Among tech stocks, AST Research soared 5 1/2 to 32 after it said second-quarter profits would be sharply higher. ( Related stories, D3. ) AST also set a 2-for-1 stock split. Elsewhere, Intel rose 1 1/2 to 37 1/4, Apple jumped 2 1/8 to 42 1/4, Conner Peripherals rose 1 5/8 to 24 1/4 and Computer Sciences added 1 1/8 to 48.
* Citicorp slashed its dividend and said it would post a loss in the fourth quarter, but the stock gained 3/4 to 14 1/8 as investors expected worse. Other bank stocks rallied on news of the Fed rate cut. Manufacturers Hanover jumped 1 7/8 to 20 7/8, Security Pacific rose 1 3/8 to 22 and BankAmerica added 1 1/2 to 25. Bankers Trust rose 2 7/8 to 44 1/8 after raising its quarterly dividend to 63.5 cents a share from 58.25 cents.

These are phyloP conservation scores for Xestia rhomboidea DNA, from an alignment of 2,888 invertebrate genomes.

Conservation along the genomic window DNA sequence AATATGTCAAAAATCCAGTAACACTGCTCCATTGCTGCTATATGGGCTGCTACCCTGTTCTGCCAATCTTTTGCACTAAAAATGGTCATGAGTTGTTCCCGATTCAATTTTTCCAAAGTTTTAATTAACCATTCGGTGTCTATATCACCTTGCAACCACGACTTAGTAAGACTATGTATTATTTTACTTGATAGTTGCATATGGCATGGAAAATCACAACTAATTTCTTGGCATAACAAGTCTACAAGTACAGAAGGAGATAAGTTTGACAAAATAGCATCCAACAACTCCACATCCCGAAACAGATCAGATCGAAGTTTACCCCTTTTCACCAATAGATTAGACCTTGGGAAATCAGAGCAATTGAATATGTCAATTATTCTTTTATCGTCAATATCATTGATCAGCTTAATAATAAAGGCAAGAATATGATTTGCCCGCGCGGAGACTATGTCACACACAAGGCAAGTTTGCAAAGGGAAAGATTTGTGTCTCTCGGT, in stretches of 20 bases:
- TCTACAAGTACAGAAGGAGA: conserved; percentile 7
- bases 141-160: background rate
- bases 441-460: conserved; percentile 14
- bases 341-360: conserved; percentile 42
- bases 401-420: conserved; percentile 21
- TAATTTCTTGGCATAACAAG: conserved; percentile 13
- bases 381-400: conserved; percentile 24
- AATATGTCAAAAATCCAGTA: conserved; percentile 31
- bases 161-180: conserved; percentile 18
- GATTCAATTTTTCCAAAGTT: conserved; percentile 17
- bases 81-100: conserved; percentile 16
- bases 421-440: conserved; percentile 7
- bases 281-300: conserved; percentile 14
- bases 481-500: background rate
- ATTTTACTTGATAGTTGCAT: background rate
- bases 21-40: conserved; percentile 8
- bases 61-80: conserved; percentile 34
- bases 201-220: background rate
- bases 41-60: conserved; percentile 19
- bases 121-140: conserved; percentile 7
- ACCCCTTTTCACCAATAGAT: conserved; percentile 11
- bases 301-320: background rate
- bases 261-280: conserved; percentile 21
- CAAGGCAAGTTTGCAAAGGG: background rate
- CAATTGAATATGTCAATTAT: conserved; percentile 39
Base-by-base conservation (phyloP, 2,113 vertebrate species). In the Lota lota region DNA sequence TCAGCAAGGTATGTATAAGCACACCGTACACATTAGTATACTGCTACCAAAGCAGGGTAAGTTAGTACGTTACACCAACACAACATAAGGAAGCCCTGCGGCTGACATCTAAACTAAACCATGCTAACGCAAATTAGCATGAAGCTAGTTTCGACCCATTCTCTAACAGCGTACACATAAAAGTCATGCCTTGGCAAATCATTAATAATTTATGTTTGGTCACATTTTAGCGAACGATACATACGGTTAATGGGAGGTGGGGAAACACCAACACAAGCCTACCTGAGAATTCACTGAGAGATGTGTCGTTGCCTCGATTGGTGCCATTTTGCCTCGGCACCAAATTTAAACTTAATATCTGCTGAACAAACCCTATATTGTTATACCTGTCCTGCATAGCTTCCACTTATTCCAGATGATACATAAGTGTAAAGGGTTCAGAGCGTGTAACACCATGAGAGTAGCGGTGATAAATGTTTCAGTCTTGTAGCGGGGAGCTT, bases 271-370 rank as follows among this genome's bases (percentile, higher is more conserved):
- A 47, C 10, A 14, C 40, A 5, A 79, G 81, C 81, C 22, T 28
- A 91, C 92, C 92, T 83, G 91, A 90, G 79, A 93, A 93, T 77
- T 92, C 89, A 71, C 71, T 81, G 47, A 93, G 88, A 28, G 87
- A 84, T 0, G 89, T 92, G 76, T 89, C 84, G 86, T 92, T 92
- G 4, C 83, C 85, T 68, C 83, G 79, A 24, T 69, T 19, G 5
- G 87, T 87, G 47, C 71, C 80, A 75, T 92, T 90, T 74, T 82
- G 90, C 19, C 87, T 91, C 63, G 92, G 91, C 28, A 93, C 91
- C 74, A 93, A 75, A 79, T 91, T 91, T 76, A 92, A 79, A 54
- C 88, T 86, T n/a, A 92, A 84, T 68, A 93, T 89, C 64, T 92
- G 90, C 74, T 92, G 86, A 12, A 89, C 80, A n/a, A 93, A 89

* Retailers were strong on hopes for the economy. TJX jumped 1 to 10 5/8, Gap gained 1 3/8 to 33 1/2 and May Department Stores leaped 1 7/8 to 44 3/8. But Sherman Oaks-based House of Fabrics lost 1/8 to 30 1/2. It offered $13.50 in cash or stock for Portland, Ore.-based Fabricland, another fabric retailer. Fabricland rose 2 1/4 to 12 1/4.
In London, shares firmed slightly by the close following a stronger early trend on Wall Street.
The Financial Times-Stock Exchange index of 100 leading British shares closed 3.9 points higher at 2,161.8.
In Frankfurt, Germany, stocks ended little changed.
The 30-share DAX index rose 1.54 points to 1,477.41.
In Tokyo, stocks rose in thin trading despite concerns over the Persian Gulf crisis that helped to depress some other Asian share markets.
The key 225-share Nikkei average closed up 336.11 points at 24,424.02. But by midday today, the Nikkei was up 455.60 points to 24,879.62 on news of the Fed’s interest rate cut.
CREDIT Swiftness of Cut Boosts Bond Prices A cut in the discount rate propelled bond prices sharply higher as traders applauded the Fed’s action and anticipated that the central bank would take further steps to loosen credit.
The Treasury’s bellwether 30-year bond surged 1 1/4 points, or $12.50 per $1,000 in face amount. Its yield plunged to 8.07% from 8.18% late Monday.